What is a thin credit file?

| Tedis Baboumian |

What is a thin credit file?

Have you tried but been unable to pull your credit report or see your credit score? This might be because of a thin credit file. A thin credit file is a credit report that does not have enough meaningful credit items to generate a score. Don’t worry though – this is something you can fix!

Why do I have a thin credit file?

Over 62 million Americans have a thin credit file, so you’re not alone. There are a few reasons why you may have a thin credit file.  Check and see if you fit into any of these categories:

  • You’ve never had credit – If you’ve never had any lines of credit, like a credit card, student loan, or mortgage, the credit bureaus may not be able to generate a score for you.
  • You’re new to credit – It takes time to build credit history and receive a credit score, so if you’ve just opened a new credit card or taken out a loan, it may take a little longer to generate a score.  

These next two reasons are less likely but still possible. 

  • The credit bureaus believe you are deceased – While it sounds strange, credit bureaus can mistakenly conclude you’ve passed away. It is a rare occurrence, but you’ll want to contact the credit bureaus if it happens.
  • You have a split file – Sometimes the bureaus have split your information across more than one file.  While this is also a rare occurrence, a split file typically happens because information on your report or your personal information, like your name and address, has changed frequently

How can I fix a thin credit file?

Now that you’ve learned why you may have a thin file, it’s time to kick off the credit building process that will generate a report and score. This is actually an exciting situation because it means you have a clean slate to build a new, positive credit history!  There are several good ways to get started:

  • Secured cards – For this special type of credit card, you’ll deposit funds into a bank account which is held as security for the money you borrow. In most cases, your credit line will equal the amount of money you have deposited, so if you have a $500 security deposit, you’ll have a $500 credit line. Using this card gives you a chance to show that you’ll pay bills as agreed.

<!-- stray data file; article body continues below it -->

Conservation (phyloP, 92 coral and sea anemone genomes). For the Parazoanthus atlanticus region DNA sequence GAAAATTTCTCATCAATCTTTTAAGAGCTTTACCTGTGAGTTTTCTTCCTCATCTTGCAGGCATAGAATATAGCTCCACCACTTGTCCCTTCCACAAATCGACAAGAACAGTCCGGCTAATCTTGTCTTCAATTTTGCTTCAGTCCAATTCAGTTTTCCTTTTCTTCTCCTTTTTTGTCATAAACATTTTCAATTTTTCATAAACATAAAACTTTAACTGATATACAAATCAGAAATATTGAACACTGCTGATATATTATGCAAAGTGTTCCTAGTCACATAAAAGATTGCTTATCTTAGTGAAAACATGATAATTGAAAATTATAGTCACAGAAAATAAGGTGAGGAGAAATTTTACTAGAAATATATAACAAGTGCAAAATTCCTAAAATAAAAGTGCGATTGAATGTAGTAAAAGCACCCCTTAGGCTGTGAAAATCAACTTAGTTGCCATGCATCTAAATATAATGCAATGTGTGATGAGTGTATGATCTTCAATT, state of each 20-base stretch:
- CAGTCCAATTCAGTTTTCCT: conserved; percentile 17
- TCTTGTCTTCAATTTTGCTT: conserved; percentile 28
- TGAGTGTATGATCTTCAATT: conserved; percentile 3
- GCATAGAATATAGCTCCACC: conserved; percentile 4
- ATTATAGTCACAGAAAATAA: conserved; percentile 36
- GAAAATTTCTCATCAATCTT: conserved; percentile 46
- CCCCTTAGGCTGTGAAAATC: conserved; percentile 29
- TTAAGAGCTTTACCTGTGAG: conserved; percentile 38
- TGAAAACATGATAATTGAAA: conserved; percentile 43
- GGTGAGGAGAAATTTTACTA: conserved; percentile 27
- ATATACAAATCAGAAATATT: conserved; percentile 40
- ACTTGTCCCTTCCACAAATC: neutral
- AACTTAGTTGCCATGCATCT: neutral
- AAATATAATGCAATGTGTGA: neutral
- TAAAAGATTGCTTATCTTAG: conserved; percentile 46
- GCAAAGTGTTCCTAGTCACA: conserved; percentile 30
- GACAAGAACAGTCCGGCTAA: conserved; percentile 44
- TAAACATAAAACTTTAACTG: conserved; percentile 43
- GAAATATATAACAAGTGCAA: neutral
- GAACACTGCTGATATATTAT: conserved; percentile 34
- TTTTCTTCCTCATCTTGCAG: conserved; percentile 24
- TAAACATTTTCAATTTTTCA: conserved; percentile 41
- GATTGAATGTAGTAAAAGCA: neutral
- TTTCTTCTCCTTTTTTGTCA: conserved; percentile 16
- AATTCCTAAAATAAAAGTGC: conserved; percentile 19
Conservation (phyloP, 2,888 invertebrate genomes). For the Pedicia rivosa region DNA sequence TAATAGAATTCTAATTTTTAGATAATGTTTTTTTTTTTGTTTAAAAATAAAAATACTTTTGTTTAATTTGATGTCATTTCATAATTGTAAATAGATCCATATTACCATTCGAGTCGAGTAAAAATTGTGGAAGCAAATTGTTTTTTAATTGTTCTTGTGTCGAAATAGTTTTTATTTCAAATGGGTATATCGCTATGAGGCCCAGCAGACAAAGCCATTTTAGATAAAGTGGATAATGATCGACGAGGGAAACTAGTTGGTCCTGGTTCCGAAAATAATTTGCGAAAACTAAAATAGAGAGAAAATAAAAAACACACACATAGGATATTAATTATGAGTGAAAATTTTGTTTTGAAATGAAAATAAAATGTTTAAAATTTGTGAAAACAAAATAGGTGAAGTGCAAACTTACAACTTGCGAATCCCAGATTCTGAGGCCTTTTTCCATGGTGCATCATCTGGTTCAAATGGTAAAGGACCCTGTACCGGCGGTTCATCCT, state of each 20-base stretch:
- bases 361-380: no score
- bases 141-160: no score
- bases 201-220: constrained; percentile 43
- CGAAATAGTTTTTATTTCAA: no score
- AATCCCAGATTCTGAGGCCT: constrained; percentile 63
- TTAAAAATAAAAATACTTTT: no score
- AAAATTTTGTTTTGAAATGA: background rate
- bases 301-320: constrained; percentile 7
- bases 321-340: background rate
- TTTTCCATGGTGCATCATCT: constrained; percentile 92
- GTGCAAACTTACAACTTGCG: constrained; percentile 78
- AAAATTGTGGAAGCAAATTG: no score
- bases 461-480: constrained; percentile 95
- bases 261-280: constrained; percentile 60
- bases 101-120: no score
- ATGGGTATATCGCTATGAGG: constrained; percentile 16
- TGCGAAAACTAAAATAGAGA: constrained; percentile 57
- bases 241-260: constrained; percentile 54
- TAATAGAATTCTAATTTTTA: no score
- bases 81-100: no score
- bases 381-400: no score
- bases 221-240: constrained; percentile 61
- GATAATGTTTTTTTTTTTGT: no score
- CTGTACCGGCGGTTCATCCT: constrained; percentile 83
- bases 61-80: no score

• Student cards – If you’re in college, you’ll find that there are credit cards geared toward college students. These cards are unsecured and may offer rewards for good grades.
  • Retail store cards – Many retailers have special credit cards for use in their own stores, and they typically have more lenient approval requirements than other cards. This type of card may have a low credit limit and a high-interest rate, but it gives you a chance to establish a good credit history. 

Friendly Tip – whatever credit card you choose, make sure you understand the terms you’re agreeing to, such as interest rates and annual fees. 

Another great way to establish credit is through a credit-building app. Apps like Level Credit or Stellarfi help you build positive credit history by reporting to the credit bureaus your on-time payments for rent, utilities, or subscriptions.  You are already making these payments, so why not get credit for them?

Taking Care of Your Credit

Always be sure to make your credit card and bill payments on time. Pay more than the minimum payment whenever you can and avoid borrowing more than you can pay back. Making a late payment will be very damaging to your credit score. 

As you begin to establish credit, keep an eye on your credit report to make sure there are no errors or signs of credit fraud. If you find anything that looks like a mistake, contact Dovly, an AI credit engine that can help you dispute any errors you find on your credit report. Try it risk-free with our free membership tier. Get in touch with Dovly today.

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